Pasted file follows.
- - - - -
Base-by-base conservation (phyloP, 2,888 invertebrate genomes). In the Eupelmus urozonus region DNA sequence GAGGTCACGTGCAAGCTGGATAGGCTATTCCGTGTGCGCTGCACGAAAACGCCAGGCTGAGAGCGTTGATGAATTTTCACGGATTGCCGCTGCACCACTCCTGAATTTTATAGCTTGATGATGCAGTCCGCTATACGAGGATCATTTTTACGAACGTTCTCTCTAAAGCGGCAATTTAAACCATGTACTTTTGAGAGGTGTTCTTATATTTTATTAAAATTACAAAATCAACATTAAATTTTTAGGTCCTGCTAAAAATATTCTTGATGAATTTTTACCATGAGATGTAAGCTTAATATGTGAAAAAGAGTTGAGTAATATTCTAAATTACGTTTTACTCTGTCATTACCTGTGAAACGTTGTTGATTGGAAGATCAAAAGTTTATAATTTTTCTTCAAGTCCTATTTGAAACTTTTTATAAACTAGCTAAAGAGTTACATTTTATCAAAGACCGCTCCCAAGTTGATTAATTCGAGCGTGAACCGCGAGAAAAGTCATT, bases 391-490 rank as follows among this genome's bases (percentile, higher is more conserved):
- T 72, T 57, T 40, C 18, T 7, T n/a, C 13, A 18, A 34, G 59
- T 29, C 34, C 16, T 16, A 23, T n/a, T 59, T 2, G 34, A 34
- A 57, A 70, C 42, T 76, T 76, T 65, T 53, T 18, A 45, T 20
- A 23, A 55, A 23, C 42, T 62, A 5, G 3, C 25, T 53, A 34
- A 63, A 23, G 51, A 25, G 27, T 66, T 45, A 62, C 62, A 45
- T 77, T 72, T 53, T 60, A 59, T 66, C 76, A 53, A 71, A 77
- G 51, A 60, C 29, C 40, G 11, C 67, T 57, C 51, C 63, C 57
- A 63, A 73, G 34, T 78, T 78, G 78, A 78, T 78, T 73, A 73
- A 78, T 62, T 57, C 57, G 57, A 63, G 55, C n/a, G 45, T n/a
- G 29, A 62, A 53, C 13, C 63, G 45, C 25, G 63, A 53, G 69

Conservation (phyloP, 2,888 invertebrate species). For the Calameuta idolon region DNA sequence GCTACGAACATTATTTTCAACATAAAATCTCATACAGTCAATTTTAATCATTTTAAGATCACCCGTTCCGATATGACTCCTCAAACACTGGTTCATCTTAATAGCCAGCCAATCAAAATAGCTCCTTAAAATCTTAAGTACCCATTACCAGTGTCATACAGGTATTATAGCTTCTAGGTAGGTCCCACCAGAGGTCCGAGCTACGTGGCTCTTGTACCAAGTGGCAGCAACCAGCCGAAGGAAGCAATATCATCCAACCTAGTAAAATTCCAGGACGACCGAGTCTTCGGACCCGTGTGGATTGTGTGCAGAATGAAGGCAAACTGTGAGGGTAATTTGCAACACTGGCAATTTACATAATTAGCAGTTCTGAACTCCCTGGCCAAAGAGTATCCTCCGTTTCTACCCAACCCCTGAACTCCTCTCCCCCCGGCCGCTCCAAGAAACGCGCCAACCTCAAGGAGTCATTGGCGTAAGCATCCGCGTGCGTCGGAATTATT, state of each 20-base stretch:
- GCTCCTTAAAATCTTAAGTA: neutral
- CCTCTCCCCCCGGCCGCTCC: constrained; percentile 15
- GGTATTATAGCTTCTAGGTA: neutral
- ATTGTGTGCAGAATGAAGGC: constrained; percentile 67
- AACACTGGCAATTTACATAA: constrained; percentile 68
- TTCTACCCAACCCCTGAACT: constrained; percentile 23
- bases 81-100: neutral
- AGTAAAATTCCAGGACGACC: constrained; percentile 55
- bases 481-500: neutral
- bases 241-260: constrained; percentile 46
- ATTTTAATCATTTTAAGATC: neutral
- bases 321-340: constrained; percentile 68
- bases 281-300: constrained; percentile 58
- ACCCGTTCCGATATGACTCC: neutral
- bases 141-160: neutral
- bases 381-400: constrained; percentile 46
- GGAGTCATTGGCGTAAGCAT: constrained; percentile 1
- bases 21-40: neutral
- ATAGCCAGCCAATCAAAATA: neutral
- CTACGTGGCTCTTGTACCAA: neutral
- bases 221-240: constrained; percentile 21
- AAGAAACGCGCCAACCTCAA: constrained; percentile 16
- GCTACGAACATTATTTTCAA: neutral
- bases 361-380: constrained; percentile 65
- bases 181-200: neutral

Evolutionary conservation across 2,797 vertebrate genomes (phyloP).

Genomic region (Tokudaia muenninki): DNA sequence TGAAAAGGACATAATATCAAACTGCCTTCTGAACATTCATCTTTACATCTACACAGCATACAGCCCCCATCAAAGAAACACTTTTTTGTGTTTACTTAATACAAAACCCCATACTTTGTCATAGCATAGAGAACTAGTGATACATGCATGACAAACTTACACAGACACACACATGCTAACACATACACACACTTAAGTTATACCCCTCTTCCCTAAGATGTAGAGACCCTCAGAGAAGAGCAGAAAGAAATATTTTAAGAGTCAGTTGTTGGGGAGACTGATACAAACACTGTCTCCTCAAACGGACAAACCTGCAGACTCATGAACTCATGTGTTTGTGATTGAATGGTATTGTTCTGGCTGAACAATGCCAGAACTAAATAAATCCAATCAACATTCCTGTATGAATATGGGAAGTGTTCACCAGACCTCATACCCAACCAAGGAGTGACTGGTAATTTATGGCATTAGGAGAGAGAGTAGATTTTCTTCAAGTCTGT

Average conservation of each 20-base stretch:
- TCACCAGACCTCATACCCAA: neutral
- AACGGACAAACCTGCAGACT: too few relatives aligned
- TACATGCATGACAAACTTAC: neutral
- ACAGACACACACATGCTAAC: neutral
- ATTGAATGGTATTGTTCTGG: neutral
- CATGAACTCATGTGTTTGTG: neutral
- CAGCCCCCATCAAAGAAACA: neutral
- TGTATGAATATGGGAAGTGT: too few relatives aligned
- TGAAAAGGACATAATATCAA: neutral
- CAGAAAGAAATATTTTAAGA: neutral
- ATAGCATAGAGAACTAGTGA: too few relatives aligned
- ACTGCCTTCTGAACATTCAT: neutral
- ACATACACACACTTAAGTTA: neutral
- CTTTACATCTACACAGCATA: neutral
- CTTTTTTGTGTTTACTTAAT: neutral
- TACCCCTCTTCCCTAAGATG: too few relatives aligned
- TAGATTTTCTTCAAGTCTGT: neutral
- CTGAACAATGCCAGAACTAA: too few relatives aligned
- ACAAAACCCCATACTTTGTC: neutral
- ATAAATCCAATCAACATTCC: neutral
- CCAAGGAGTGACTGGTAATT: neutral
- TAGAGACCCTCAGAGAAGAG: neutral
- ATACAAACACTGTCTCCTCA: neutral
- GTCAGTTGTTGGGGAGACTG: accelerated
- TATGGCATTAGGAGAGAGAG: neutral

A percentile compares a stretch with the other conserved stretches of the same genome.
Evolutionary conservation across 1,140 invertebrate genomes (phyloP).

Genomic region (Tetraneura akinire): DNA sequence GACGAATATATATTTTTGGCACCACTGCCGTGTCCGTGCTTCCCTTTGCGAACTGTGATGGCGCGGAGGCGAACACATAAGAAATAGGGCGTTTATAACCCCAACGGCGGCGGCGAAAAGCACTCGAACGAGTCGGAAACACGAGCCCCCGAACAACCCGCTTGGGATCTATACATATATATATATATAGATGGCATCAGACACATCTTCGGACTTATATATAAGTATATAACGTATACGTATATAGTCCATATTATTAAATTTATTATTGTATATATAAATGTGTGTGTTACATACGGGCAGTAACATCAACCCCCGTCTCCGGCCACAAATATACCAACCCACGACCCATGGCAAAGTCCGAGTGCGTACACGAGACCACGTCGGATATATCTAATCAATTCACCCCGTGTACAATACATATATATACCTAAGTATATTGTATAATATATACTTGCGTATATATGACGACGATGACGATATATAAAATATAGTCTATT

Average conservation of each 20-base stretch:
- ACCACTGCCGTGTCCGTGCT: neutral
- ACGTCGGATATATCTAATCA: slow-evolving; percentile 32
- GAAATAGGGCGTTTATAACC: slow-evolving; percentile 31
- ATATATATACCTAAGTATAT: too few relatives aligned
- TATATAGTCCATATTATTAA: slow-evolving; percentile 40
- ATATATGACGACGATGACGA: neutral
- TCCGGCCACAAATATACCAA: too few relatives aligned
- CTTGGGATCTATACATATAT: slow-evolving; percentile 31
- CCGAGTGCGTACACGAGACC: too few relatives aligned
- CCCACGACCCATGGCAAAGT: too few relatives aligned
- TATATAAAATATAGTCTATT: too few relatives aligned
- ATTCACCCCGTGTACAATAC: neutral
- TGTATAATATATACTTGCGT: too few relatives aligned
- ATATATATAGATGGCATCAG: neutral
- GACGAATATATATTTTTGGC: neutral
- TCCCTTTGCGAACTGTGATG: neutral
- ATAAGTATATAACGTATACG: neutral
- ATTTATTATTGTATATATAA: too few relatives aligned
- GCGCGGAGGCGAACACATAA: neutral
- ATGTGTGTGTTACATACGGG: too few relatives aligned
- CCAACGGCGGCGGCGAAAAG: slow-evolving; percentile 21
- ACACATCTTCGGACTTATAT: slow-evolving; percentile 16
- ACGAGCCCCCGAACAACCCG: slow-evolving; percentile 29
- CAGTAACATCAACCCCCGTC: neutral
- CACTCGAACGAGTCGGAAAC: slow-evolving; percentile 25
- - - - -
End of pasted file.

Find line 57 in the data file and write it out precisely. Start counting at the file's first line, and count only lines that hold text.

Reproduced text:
- TAGATTTTCTTCAAGTCTGT: neutral